Each of us has always taken after one of our parents. My sister’s very much the ebullient, hey-look-at-me type my dad was, whereas I, like my mother used to be by my dad’s, have often been mortified with embarrassment by her fulsome bonhomie; she thinks I’m controlling, and I think she’s an inconsiderate exhibitionist. I think of an evening at a restaurant in northern California with my mother and daughter, my girlfriend and her own mother and sister. By the time we were seated, my sister was the new Best Friend Forever not only of the young woman showing us to our table, but our waiter, a couple of busboys, and everyone seated within four tables of us. “Jesus,” I whispered, “can you please turn it down a notch or two?” and she, in turn, wished she had a plateful of food to throw at me.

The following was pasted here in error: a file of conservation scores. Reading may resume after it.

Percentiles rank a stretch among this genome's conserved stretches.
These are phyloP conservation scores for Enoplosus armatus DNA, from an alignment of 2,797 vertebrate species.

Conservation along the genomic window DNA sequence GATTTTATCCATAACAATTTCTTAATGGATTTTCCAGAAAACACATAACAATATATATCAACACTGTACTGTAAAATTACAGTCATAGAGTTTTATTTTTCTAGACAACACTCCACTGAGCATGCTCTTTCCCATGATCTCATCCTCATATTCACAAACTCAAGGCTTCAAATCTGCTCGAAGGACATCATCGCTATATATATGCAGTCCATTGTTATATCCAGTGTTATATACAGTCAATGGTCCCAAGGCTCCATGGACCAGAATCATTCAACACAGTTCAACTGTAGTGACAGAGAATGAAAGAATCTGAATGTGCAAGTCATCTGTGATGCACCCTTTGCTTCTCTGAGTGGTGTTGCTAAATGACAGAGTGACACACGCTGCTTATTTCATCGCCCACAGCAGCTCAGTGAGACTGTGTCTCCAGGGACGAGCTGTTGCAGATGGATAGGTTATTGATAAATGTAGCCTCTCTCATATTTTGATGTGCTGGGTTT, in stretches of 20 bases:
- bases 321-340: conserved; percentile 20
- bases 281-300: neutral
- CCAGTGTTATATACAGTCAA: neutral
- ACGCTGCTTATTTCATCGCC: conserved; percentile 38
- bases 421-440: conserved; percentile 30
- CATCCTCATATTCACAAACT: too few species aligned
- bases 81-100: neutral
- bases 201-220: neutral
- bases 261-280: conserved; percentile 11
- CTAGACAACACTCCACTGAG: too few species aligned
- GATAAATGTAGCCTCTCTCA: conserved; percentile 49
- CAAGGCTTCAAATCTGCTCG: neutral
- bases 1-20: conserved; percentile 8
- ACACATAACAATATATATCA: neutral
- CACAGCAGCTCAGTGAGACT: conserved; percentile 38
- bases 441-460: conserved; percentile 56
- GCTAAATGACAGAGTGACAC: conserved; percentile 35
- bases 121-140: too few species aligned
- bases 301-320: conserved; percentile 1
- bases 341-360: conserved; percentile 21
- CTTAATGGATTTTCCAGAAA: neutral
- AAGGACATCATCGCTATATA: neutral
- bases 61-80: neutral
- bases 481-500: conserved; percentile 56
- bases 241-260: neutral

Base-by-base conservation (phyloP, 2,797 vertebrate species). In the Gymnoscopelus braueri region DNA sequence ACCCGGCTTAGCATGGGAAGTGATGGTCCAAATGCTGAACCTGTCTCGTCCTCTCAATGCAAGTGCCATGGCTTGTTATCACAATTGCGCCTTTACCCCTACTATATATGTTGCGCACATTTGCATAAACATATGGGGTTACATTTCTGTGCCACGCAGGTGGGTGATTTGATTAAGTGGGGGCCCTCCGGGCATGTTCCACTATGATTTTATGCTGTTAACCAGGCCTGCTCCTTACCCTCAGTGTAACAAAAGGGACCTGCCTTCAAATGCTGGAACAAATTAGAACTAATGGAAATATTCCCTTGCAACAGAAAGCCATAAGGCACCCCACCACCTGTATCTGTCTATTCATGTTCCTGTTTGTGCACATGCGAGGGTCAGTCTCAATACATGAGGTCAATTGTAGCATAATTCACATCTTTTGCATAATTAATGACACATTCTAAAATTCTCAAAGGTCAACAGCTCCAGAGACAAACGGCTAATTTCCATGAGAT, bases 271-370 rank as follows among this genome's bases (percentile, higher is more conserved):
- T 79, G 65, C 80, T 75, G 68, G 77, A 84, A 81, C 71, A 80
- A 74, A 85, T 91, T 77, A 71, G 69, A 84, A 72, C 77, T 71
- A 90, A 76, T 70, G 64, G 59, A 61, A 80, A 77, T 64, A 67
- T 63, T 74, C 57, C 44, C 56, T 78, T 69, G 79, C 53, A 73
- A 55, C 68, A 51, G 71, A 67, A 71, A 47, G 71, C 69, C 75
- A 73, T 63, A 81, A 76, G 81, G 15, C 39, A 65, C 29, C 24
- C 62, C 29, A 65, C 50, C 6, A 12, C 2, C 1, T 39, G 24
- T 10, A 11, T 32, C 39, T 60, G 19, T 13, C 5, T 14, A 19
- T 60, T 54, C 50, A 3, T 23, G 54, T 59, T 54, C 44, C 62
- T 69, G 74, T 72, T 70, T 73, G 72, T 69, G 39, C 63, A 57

Even while she had me designing a Website for her proposed dog care business, she managed not to find a place for me on the guest list for her December 2008 marriage, or even to tell me, in advance of the event, that it was taking place. I was incredulous. I remain incredulous.

Wednesday, September 1, 2010

A Hot Afternoon Well Spent!

My understanding was that my insurance would pay for 10 doctor visits and 10 psychotherapy sessions, but my understanding turned out to have been deficient. I have been presented with a huge bill for my last visit with Dr. Njad, and all he did was clear my blocked left ear. So when I found myself running out of what is known generically as citalopram, I hoped I’d be able to talk Dr. Chung, at Hudson Valley Mental Health, into writing me another prescription without our conferring, but no dice, even though I assured her I would say in person what I always say — that the medication seems to be working — that is, keeping me from the edge of the abyss — and that 40 milligrams per day seems about right.